One morning, in that still quiet time before the alarm goes off, I was pondering on the many ways in which my life was currently disappointing me. I really felt the sadness of so much hope and effort coming to almost nothing. As I let the sadness well up, a picture formed in my mind and slowly began to play out a scene in slow motion. I was in the back seat of my parents car and the windscreen wipers were battling against torrential rain. We were stuck in a queue at the traffic lights and my heart is pounding now at the memory of my Dad shouting at Mum to "Get out! Get out of the car!!" She was crying and pleading. We rounded the corner and he stopped the car and shouted at her again to get out and take me too. We were out on the pavement in the pouring rain of a February evening as he drove off. I still remember the pink painted walls of the 'Fox and Hounds' pub on the street corner as Mum grabbed my hand and headed there for shelter. The landlady had jet black hair and was Irish. She made us very welcome and was very kind to Mum. She served me a glass of Guinness and said "Congratulations!" It was my 18th Birthday and it had meant to be a family meal out at a nice restaurant to celebrate. Instead I was soaking wet in a town centre pub with no transport to get home. This simple scene formed my pattern of deep disappointment with people who let me down when my hopes are raised. This experience led me to harden into fierce independence, making sure I had my own money in future, my own means of transport and would never trust anyone to carry out their promises to me again. Not even God.
Rely on Each Other
In my case, this pattern of being let down by the people I needed kept repeating itself, often with drastic consequences. So my hard, defensive, mistrustful, hypervigilant shell was an attempt at avoiding the pain of being let down. Yet still the unresolved pattern of trauma kept 'printing out copies' until I could see it and unravel its source. As the let downs became increasingly severe and painful, my 'shell' finally broke. I could no longer resolve on my own, the crashed, broken results of a life based on trusting the wrong people. AHA!!! That was it!! The WRONG people - not ALL people! The big life lesson, that had slowly been woven into place, was that there were contrasting forms of behaviour in people. When I could no longer sort out the massive mess left by fully trusting my second husband, I had no alternative but to accept help from other people in order to survive the crisis. In time, people came along who supported me in getting out of the mess completely and beginning to rebuild a life on more solid foundations. When I was far enough away from the wreckage of the trauma, I finally learnt the most valuable lesson of them all - that it wasn't all my fault.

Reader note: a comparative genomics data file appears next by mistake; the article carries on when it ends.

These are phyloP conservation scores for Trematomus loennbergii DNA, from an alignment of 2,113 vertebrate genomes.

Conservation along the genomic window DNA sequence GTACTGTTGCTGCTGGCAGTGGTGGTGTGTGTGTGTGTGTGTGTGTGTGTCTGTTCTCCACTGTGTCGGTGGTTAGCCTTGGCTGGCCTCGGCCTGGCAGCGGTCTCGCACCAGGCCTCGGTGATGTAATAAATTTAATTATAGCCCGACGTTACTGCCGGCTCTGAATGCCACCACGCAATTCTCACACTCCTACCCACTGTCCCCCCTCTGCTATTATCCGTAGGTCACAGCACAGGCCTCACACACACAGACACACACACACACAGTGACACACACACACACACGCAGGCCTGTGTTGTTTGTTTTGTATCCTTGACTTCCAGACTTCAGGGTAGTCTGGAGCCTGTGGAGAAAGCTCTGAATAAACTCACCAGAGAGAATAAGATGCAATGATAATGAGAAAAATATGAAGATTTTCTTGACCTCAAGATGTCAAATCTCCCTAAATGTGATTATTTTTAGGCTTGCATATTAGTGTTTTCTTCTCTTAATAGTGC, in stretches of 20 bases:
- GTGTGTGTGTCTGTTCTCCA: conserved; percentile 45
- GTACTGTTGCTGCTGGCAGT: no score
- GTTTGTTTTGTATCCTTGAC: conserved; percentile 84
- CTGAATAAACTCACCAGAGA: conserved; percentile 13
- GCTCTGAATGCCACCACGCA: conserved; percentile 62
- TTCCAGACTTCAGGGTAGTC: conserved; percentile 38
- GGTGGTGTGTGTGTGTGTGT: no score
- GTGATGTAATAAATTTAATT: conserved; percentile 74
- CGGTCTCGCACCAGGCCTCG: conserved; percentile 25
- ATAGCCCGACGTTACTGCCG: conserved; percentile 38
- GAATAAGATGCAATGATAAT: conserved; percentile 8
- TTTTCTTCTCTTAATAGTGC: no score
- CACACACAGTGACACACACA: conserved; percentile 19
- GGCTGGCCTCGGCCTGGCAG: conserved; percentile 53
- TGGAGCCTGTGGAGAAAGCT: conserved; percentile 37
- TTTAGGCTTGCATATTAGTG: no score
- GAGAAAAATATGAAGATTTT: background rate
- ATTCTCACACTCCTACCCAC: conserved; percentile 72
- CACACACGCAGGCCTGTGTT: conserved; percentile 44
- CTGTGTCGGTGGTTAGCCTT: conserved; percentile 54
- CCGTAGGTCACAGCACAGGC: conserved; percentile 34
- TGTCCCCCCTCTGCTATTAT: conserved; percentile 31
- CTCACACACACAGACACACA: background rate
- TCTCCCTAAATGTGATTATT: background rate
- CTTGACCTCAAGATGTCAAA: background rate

I'd grown up with the mistaken belief that if only I could be good enough, and at the same time do whatever it took to sort out the other person, then they would understand and change. It took years of an abusive marriage, hostile separation, three aggressive court cases (and a mad lodger in the house just for good measure!) to make me finally realise that some people never, ever change at all - no matter what I do or don't do. It's not always my responsibilty, it's theirs too. That means I can walk away. I can leave them to their madness and unreliability. I don't have to let unbalanced and unaware people disappoint me anymore. Better still, I can do what it says in the Clearing behind Gateway 35 of the Pathway Balancing Journey 'Having the Freedom to Be the Person You Were Always Meant to Be'. This is because of Step 28 on the Pathway through the Clearing 'Being together in safety and delight because you have learnt, over a long period of time, to enjoy being together with each other and to rely on each other's integrity'. Coming out of your shell is only wise when you know who to trust and who to avoid. As the Book of Proverbs says, Hope deferred makes the heart sick, but a desire fulfilled is a tree of life'. Don't stay in there too long will you? I'm sure there will be lots of people delighted to see you.
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I highly recommend this excellent book, which I read in 2006, on healing embodied trauma.